October 11, 2015 Gathering
Encountering the holy You we call God can be a tricky thing. First, it can often seem easier to experience God as an It, than a You. When we talk about God instead of talking to God, when we seek God out only as a means for help, when we forget that we can affect God as much as God affects us – in all these ways, we create an I-It relationship with God.
But we can enter directly into relationship with God through things like prayer and discernment. When we spend time with God, whether the time is joy-filled or filled with upset, we rekindle the I-You relationship with the Eternal You.
And scripture reminds us that we hold relationship with God by holding relationship with others. As Martin Buber says in our worship from last week, “In every You we address the Eternal You….” When we meet people and have a positive experience (when they’re happy and joyful, messing up but remorseful, or even angry but humble), it’s easier to encounter God in them.
When we meet someone and have a negative experience, it can be much harder to encounter God in them. With these people, whatever we might understand as the holiness of God in them seems so covered by the muck of the world, it can be hard to remember that God is still there. It’s in these moments, especially, that we have to use what Krasner and Joyce call our “Ethical Imagination” – our capacity to imagine life as that person, with all their thoughts, feelings, hopes, and insecurities – to remember that we are just as human as they are, and that God is equally in us all.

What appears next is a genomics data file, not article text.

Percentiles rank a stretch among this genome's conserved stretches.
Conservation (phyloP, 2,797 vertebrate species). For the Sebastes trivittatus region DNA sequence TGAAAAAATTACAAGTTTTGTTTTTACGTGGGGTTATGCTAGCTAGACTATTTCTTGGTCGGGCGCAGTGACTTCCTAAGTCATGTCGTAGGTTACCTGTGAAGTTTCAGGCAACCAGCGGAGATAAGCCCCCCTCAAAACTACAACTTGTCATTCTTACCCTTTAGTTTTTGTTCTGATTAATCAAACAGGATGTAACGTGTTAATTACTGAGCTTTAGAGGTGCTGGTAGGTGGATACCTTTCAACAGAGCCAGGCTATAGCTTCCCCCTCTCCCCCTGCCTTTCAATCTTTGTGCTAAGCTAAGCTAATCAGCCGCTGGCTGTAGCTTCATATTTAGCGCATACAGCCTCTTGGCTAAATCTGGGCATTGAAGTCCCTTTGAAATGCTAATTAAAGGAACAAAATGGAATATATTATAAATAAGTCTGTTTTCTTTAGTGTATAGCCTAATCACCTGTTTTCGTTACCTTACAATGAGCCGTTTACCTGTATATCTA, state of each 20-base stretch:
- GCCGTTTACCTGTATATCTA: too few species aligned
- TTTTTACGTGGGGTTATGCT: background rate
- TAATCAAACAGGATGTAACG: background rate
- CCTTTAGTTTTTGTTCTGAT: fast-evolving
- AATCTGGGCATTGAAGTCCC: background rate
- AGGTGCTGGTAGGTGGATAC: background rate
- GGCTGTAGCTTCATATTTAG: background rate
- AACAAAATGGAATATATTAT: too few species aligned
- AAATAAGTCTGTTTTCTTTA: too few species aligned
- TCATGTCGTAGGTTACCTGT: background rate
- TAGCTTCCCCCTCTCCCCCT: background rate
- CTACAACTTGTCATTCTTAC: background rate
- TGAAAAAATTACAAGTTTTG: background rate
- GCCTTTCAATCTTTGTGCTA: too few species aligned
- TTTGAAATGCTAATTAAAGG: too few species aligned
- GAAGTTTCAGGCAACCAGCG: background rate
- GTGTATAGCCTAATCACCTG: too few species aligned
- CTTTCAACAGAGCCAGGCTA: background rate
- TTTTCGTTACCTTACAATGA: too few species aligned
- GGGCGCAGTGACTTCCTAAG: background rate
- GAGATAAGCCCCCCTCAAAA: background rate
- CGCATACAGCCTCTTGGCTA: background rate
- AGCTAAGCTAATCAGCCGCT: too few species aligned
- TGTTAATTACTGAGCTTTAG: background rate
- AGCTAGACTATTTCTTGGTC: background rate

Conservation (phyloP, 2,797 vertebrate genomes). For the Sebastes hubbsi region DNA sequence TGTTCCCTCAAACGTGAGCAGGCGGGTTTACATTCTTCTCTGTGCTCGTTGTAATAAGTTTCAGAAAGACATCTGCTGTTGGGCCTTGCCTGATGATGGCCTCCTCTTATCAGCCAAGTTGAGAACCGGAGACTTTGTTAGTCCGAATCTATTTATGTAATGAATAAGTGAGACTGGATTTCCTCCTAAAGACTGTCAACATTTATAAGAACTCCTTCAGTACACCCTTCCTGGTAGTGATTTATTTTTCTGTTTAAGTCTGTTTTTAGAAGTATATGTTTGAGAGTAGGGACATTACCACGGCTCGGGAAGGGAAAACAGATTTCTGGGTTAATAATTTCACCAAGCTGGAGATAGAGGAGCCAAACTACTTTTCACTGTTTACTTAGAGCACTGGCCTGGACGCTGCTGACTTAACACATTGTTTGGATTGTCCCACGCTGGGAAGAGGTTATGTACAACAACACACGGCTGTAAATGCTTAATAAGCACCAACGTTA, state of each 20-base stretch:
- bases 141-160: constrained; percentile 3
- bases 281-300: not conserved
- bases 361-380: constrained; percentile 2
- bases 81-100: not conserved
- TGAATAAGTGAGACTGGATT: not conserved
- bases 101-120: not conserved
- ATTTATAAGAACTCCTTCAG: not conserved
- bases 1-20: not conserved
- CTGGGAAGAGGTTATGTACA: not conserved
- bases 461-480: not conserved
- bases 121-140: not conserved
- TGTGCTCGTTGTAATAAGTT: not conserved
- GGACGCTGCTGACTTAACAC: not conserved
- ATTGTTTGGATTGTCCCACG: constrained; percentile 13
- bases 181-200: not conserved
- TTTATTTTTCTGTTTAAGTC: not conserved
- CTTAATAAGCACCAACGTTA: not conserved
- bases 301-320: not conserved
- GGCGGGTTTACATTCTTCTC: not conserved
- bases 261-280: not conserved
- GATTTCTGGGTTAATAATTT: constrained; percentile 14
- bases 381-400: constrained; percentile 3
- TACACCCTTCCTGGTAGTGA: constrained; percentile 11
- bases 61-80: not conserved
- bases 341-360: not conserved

Whatever we can ascribe to the Great I Am, we can ascribe to the God that exists in each of us. And whatever we can see of the God in ourselves and others, can teach us more about the God of All Creation. Still greater, whenever we move past ascribing and seeing God to a place of meeting (or encountering) God, whether directly or through another person, we are spending time in relationship with the God of Love.
We asked each other questions designed to help us think about how we relate to God, as the Eternal You, directly, and through others. Here are some examples we used, though the possibilities are limitless:
- When do you find it most difficult to see God in someone?
- When is it difficult to be yourself with someone?
- What’s the hardest “truth” you “know” about God?
- What’s a favorite story you have about a time you spent with God?
- Is approaching strangers hard or easy for you? What makes it that way?
- When did you see God’s real presence in someone?
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